As explained later, we set up two simulation runs to assess the capacity of the model to simulate adsorption based on both the Langmuir and the Freundlich isotherms. In order to account for the former, it is just enough to set a finite number of sites and then fix the and values to honor the relationship set in Eq. (7). In the case of the Freundlich isotherm, it is necessary to incorporate an exponential distribution of adsorption energies, as given in Eq. (12), and to set the individual value of the equilibrium constant at each site. The generation of the equilibrium constant requires several considerations. As indicated in Section 2.2, the assumption of in Eq. (15) is necessary for the validation of the Freundlich model in Eq. (16). However, several authors (Hill, 1949; DaRocha et al., 1949) have indicated that the integration limits over all possible adsorption energies in Eq. (11) should have a minimum cut-off to have a physical significance. To include this in our model, we consider the site-energy distribution given by Eq. (12

) as a truncated exponential distribution with cumulative distribution function given as

(23) |

where is the minimum energy bound. Considering Eq. (14), the cumulative distribution is obtained as a function of the equilibrium constant ,

(24) |

where . Notice that Eq. (24) is equivalent to a truncated power-law function, given as

(25) |

with the corresponding probability density function,

(26) |

Therefore, the generation of values can be determined directly from the cumulative distribution function of . Given to be a random value of a uniform distribution between 0 and 1, the corresponding value is obtained as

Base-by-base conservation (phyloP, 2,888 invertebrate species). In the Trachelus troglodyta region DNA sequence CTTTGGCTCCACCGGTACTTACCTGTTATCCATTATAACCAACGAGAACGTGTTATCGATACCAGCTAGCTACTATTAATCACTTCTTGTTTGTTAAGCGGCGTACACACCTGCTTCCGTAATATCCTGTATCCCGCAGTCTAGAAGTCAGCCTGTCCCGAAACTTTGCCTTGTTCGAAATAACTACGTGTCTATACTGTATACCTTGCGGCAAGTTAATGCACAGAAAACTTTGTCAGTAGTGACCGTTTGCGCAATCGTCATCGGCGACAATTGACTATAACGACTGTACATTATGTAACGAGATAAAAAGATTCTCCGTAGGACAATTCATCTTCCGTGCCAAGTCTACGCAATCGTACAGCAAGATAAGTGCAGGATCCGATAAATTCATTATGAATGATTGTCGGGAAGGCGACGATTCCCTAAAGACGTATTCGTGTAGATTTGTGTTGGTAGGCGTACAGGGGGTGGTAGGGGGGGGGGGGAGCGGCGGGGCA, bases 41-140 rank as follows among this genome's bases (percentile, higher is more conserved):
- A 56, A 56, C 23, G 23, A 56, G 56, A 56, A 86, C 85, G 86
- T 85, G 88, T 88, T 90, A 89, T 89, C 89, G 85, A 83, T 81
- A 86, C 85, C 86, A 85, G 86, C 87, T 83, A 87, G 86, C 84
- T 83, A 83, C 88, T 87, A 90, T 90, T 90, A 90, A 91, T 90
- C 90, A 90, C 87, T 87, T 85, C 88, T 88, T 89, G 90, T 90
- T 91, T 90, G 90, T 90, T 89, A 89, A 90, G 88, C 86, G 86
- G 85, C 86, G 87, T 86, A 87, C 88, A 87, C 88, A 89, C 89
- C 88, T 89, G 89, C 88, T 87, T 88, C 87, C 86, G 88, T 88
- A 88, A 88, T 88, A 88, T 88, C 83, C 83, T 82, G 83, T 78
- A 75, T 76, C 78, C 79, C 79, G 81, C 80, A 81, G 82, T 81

(27) |

Rewriting Eq. (11) in terms of the probability density function of equilibrium constant and the concentration of the adsorbed chemical compound , we have

(28) |

Introducing Eq. (13) and Eq. (26) into Eq. (28) results in

(29) |

This integral has two limiting solutions depending on the concentration of . When is small, the solution is obtained by applying a change of variable in the integration as , so that

(30) |

Now, we can see that the lower limit of integration approaches to zero and the solution is equivalent to

(31) |

Thus, when , the concentration of the adsorbed chemical compound follows the Freundlich isotherm written as

(32) |

with

(35) |

Thus, at large concentration of , the solution approaches the solution limit as given by the Langmuir isotherm. In short, a truncated power law distribution of equilibrium constant gives a sorption isotherm that follows the Freundlich model for small concentrations and changes to the Langmuir saturation limit for large concentrations. To understand the transition between the two limiting models, one can analyze the deviation of Eq. (29) from the Freundlich model. The relative deviation from the Freundlich model can be written as

(36) |

To find an approximate solution of the relative deviation we expand the integral around =0 in an ascending series in

(37) |

This is a relatively good approximation given that is small and the integral limits are very close to each other. Truncating the series expansion at the first term results in

(38) |

where is the concentration of at which the isotherm starts deviating from the Freundlich model.

The random walk model of sorption proposed here has three parameters , , and . The parameter represents directly the exponent of the Freundlich isotherm. The parameter determines the maximum concentration of the chemical compound in the liquid phase for which sorption follows the Freundlich isotherm. The parameter is the concentration of sorption sites in the system which relates to the Freundlich coefficient according to Eq. (33).

## 4 Numerical simulations